Content of the article: "Do we have grounds to report Tencent to Apple/Android for allowing us to access an app against users who have broken the PUBG terms and conditions?"
When we sign up, we all agree to PUBG Mobile’s Terms and Conditions, and expect everyone registered in the game to have done the same.
Now excuse my ignorance, but the second someone breaks this agreement, shouldn’t they no longer have access to this service, immediately?
This section in particular:
You may not, nor may you permit any other person to:
use cheats, exploits, automation software or any unauthorised third party software designed to modify or interfere with the Licensed Items;
So my understanding is this: if someone breaks a legal agreement, the relationship should end immediately and that person should no longer have access to the service. And to me it gets even more interesting, because when a user’s ban expires, and they come back, do they have to re-agree to these terms and conditions of using the service?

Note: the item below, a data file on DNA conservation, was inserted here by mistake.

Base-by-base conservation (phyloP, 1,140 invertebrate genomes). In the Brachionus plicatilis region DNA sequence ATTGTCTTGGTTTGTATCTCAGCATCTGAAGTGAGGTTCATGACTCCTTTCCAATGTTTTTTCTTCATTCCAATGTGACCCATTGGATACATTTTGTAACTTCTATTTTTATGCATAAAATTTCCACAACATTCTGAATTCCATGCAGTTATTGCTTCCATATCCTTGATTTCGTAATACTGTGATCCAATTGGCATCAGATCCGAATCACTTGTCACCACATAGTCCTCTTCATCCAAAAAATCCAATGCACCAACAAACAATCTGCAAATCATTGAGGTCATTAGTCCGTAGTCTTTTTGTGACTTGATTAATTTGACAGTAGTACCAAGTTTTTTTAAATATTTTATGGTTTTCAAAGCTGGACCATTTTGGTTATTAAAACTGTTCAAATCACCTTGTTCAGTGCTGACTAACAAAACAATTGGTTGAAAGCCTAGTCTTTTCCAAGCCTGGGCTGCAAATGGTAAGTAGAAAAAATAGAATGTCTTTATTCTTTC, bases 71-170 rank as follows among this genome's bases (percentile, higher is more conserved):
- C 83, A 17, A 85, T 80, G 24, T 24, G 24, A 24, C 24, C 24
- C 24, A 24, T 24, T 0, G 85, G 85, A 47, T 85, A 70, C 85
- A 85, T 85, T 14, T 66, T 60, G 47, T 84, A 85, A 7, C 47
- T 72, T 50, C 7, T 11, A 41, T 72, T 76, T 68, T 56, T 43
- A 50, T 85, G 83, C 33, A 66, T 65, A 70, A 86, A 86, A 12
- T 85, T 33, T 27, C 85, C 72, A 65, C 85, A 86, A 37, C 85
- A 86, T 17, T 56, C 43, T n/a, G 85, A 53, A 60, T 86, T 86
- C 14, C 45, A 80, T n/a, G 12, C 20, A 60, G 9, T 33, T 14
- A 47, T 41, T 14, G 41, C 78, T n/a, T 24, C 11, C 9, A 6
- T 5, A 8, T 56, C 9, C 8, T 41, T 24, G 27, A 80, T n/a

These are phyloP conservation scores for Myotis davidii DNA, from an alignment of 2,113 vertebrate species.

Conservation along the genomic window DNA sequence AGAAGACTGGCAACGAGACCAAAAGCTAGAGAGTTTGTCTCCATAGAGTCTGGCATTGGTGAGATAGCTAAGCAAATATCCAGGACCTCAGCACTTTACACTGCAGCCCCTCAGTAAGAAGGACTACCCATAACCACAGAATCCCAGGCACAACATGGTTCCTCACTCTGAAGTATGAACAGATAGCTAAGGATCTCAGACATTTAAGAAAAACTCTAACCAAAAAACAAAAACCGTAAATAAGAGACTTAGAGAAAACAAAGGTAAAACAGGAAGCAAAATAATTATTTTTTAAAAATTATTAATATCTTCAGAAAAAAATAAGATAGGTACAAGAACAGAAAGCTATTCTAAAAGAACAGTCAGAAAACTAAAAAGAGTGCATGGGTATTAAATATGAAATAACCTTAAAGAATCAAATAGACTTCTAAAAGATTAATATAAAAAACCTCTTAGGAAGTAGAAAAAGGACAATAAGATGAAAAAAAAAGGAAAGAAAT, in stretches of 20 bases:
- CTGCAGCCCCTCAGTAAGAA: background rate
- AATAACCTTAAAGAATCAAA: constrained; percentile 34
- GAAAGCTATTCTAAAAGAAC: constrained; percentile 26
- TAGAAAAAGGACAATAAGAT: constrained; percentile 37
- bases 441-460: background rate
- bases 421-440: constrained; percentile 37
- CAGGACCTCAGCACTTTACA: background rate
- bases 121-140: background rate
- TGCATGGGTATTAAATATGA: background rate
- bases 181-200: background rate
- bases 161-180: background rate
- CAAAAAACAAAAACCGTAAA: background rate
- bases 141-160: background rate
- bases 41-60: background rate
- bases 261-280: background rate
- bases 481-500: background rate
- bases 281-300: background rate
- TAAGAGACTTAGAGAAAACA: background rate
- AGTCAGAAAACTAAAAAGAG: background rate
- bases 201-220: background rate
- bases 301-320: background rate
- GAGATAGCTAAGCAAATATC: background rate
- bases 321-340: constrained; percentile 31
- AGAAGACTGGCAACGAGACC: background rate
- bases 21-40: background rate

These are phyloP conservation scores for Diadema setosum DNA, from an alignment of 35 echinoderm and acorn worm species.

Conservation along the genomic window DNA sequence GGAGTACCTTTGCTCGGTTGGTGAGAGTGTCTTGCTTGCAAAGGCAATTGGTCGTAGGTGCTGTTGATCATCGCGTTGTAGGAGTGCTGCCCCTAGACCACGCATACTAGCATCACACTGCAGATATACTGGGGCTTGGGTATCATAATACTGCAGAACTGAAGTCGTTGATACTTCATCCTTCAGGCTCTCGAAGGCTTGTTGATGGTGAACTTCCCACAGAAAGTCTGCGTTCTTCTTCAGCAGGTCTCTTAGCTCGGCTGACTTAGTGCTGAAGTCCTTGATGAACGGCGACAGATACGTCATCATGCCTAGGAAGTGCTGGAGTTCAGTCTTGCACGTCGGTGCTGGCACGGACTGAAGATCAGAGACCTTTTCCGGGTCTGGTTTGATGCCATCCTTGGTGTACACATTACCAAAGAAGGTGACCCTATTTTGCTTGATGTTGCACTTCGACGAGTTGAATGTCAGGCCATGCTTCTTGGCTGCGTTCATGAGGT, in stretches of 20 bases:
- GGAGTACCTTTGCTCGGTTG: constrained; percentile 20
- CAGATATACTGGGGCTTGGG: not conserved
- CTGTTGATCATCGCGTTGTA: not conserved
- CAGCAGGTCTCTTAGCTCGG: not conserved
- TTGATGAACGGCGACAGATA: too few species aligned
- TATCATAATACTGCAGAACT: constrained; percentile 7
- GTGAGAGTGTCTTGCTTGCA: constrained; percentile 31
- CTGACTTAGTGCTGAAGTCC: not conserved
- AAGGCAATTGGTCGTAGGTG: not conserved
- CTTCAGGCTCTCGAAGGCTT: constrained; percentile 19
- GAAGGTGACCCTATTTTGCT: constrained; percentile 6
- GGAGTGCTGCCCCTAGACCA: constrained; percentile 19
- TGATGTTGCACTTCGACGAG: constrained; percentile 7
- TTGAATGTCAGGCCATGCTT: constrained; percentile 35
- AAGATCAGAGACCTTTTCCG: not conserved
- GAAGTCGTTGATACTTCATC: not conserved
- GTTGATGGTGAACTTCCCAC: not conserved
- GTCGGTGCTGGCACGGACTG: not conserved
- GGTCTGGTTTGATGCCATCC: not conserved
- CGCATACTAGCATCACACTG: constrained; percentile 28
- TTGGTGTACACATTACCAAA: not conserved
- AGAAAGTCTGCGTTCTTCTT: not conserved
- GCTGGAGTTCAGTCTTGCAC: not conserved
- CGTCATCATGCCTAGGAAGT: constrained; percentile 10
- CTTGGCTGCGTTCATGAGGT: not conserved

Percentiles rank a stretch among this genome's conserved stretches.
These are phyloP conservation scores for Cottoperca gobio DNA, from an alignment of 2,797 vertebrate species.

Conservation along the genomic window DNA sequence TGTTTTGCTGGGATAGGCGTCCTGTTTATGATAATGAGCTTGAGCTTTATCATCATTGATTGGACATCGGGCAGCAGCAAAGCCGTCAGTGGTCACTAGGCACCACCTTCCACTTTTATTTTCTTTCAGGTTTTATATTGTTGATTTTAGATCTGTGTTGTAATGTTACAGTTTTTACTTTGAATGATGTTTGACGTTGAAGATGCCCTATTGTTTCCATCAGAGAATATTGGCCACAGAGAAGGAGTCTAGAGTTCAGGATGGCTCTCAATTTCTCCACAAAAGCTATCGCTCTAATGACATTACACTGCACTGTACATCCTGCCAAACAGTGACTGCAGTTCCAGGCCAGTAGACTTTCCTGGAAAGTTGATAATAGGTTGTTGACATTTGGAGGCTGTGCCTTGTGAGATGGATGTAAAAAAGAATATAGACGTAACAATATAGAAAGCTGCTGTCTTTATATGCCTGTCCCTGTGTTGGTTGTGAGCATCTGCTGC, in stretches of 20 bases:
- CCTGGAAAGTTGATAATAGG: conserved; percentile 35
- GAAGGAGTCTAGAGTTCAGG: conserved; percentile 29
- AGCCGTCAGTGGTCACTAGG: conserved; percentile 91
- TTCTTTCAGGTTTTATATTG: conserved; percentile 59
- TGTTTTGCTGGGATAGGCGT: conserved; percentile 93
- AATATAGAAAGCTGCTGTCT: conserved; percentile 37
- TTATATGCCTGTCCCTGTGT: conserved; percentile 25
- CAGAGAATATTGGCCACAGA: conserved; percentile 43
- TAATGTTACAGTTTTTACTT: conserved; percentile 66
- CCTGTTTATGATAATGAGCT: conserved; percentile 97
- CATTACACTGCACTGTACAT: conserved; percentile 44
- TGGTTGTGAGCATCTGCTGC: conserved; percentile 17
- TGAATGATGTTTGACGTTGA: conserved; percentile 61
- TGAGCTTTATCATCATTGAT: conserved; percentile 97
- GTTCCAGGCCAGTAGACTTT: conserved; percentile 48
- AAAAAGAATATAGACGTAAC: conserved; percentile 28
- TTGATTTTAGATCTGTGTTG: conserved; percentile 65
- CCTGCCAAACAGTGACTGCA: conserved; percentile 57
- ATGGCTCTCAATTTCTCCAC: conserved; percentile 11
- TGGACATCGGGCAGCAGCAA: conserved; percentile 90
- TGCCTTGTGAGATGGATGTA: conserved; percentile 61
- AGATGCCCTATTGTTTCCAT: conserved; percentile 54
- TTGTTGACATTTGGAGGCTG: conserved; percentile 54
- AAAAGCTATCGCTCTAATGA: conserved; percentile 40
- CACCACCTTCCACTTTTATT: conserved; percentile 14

If not, the plain English of that is: “Hey user, you broke our legal agreement, but it’s okay homie, you can come back in 10 years, don’t worry about having to agree to our rules again 😉”.
But my issue is this – should users who break this agreement still have access to the service days/weeks/months/YEARS after legally agreeing to something and breaking that agreement? Should us as users who are acting in accordance to the T’s and C’s be in the same service facilities as people who are breaking this agreement? I think fucking not.
There has to be more to this. I can’t help but feel we’re being blinded by the laziness and ineptitude of the customer support service when it comes to removing accounts of users who are no longer complying with the Usage Policy or T’s and C’s.
Oh, hey, just so by the way… on a lighter note, I stumbled across this little gem in there too…
You agree not to engage in any of the following prohibited activities on or in relation to our services, or allow any person to use Your Account with us to do the same:
gamble, provide gambling information or entice others to engage in gambling through any method;
Errr, what? When we purchase UC, we are using real world money to open crates that have specified odds on them to win a prize. Is this not the DEFINITIVE definition of gambling? We are not allowed to do what you offer us to do? XD
Edit: important thing to note. If Tencent changes literally anything in this contract with us, they HAVE to notify us and we HAVE to agree to it. This is actually a law. U.S., EU and many other territories require this. So I have copied this entire agreement and will monitor it for changes over time.
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